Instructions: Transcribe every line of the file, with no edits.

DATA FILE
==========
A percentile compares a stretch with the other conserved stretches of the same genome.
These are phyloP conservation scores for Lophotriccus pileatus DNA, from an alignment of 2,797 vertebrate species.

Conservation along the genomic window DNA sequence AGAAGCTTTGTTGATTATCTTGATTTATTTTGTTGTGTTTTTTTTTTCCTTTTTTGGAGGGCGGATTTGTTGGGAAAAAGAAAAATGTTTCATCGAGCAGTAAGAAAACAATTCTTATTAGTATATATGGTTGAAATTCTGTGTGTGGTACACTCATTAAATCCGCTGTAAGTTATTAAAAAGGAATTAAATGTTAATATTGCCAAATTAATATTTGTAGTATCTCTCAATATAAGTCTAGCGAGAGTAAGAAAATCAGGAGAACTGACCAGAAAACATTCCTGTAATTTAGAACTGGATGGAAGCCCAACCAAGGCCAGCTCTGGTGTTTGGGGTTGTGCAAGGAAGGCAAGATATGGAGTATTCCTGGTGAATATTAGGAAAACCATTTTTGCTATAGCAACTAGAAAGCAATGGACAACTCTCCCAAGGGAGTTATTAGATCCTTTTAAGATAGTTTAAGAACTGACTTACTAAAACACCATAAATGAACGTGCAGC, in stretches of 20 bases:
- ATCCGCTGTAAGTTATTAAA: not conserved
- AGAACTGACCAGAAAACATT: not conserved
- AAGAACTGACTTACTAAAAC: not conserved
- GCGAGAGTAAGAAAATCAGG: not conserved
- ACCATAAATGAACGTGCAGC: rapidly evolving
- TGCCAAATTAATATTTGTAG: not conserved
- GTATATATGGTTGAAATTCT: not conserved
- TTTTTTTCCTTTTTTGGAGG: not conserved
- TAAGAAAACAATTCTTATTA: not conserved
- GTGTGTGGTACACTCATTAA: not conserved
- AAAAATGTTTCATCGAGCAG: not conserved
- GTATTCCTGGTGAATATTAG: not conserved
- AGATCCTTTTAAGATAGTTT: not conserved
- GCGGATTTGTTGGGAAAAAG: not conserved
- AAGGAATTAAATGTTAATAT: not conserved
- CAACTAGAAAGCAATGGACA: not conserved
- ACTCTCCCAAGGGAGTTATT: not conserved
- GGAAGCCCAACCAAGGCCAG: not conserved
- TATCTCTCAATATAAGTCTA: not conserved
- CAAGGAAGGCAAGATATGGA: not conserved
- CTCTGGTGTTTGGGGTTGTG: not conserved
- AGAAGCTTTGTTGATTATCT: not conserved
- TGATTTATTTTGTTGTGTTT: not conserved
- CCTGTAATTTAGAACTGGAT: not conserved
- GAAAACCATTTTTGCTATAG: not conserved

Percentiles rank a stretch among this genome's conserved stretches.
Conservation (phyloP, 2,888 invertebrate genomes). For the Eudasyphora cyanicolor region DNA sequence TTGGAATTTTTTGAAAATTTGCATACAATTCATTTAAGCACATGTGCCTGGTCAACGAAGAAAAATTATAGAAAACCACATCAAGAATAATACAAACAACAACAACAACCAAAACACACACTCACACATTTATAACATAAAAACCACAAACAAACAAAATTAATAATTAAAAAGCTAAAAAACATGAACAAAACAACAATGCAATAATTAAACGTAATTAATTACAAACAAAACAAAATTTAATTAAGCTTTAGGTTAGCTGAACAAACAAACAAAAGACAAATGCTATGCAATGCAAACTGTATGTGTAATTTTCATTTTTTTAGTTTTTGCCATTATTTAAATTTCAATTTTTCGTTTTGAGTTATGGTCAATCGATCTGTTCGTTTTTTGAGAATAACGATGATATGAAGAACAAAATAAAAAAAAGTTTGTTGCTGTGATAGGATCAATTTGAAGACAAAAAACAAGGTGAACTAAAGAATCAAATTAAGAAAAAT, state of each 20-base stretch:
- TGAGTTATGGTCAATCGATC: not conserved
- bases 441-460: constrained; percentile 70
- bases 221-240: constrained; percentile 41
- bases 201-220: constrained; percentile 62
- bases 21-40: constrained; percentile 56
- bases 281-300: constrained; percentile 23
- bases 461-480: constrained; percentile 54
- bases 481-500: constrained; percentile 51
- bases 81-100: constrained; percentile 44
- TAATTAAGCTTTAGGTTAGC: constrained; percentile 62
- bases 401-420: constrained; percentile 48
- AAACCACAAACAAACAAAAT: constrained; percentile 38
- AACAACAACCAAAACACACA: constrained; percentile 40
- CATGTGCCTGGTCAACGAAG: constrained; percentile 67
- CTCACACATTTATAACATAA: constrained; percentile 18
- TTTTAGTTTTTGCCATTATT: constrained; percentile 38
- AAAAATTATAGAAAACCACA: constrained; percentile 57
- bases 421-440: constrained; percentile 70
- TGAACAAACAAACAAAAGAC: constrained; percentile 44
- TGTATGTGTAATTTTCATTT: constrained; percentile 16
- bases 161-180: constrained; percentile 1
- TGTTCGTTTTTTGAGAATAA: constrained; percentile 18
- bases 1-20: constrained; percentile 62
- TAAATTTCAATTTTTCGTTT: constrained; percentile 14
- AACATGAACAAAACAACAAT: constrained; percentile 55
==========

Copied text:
A percentile compares a stretch with the other conserved stretches of the same genome.
These are phyloP conservation scores for Lophotriccus pileatus DNA, from an alignment of 2,797 vertebrate species.

Conservation along the genomic window DNA sequence AGAAGCTTTGTTGATTATCTTGATTTATTTTGTTGTGTTTTTTTTTTCCTTTTTTGGAGGGCGGATTTGTTGGGAAAAAGAAAAATGTTTCATCGAGCAGTAAGAAAACAATTCTTATTAGTATATATGGTTGAAATTCTGTGTGTGGTACACTCATTAAATCCGCTGTAAGTTATTAAAAAGGAATTAAATGTTAATATTGCCAAATTAATATTTGTAGTATCTCTCAATATAAGTCTAGCGAGAGTAAGAAAATCAGGAGAACTGACCAGAAAACATTCCTGTAATTTAGAACTGGATGGAAGCCCAACCAAGGCCAGCTCTGGTGTTTGGGGTTGTGCAAGGAAGGCAAGATATGGAGTATTCCTGGTGAATATTAGGAAAACCATTTTTGCTATAGCAACTAGAAAGCAATGGACAACTCTCCCAAGGGAGTTATTAGATCCTTTTAAGATAGTTTAAGAACTGACTTACTAAAACACCATAAATGAACGTGCAGC, in stretches of 20 bases:
- ATCCGCTGTAAGTTATTAAA: not conserved
- AGAACTGACCAGAAAACATT: not conserved
- AAGAACTGACTTACTAAAAC: not conserved
- GCGAGAGTAAGAAAATCAGG: not conserved
- ACCATAAATGAACGTGCAGC: rapidly evolving
- TGCCAAATTAATATTTGTAG: not conserved
- GTATATATGGTTGAAATTCT: not conserved
- TTTTTTTCCTTTTTTGGAGG: not conserved
- TAAGAAAACAATTCTTATTA: not conserved
- GTGTGTGGTACACTCATTAA: not conserved
- AAAAATGTTTCATCGAGCAG: not conserved
- GTATTCCTGGTGAATATTAG: not conserved
- AGATCCTTTTAAGATAGTTT: not conserved
- GCGGATTTGTTGGGAAAAAG: not conserved
- AAGGAATTAAATGTTAATAT: not conserved
- CAACTAGAAAGCAATGGACA: not conserved
- ACTCTCCCAAGGGAGTTATT: not conserved
- GGAAGCCCAACCAAGGCCAG: not conserved
- TATCTCTCAATATAAGTCTA: not conserved
- CAAGGAAGGCAAGATATGGA: not conserved
- CTCTGGTGTTTGGGGTTGTG: not conserved
- AGAAGCTTTGTTGATTATCT: not conserved
- TGATTTATTTTGTTGTGTTT: not conserved
- CCTGTAATTTAGAACTGGAT: not conserved
- GAAAACCATTTTTGCTATAG: not conserved

Percentiles rank a stretch among this genome's conserved stretches.
Conservation (phyloP, 2,888 invertebrate genomes). For the Eudasyphora cyanicolor region DNA sequence TTGGAATTTTTTGAAAATTTGCATACAATTCATTTAAGCACATGTGCCTGGTCAACGAAGAAAAATTATAGAAAACCACATCAAGAATAATACAAACAACAACAACAACCAAAACACACACTCACACATTTATAACATAAAAACCACAAACAAACAAAATTAATAATTAAAAAGCTAAAAAACATGAACAAAACAACAATGCAATAATTAAACGTAATTAATTACAAACAAAACAAAATTTAATTAAGCTTTAGGTTAGCTGAACAAACAAACAAAAGACAAATGCTATGCAATGCAAACTGTATGTGTAATTTTCATTTTTTTAGTTTTTGCCATTATTTAAATTTCAATTTTTCGTTTTGAGTTATGGTCAATCGATCTGTTCGTTTTTTGAGAATAACGATGATATGAAGAACAAAATAAAAAAAAGTTTGTTGCTGTGATAGGATCAATTTGAAGACAAAAAACAAGGTGAACTAAAGAATCAAATTAAGAAAAAT, state of each 20-base stretch:
- TGAGTTATGGTCAATCGATC: not conserved
- bases 441-460: constrained; percentile 70
- bases 221-240: constrained; percentile 41
- bases 201-220: constrained; percentile 62
- bases 21-40: constrained; percentile 56
- bases 281-300: constrained; percentile 23
- bases 461-480: constrained; percentile 54
- bases 481-500: constrained; percentile 51
- bases 81-100: constrained; percentile 44
- TAATTAAGCTTTAGGTTAGC: constrained; percentile 62
- bases 401-420: constrained; percentile 48
- AAACCACAAACAAACAAAAT: constrained; percentile 38
- AACAACAACCAAAACACACA: constrained; percentile 40
- CATGTGCCTGGTCAACGAAG: constrained; percentile 67
- CTCACACATTTATAACATAA: constrained; percentile 18
- TTTTAGTTTTTGCCATTATT: constrained; percentile 38
- AAAAATTATAGAAAACCACA: constrained; percentile 57
- bases 421-440: constrained; percentile 70
- TGAACAAACAAACAAAAGAC: constrained; percentile 44
- TGTATGTGTAATTTTCATTT: constrained; percentile 16
- bases 161-180: constrained; percentile 1
- TGTTCGTTTTTTGAGAATAA: constrained; percentile 18
- bases 1-20: constrained; percentile 62
- TAAATTTCAATTTTTCGTTT: constrained; percentile 14
- AACATGAACAAAACAACAAT: constrained; percentile 55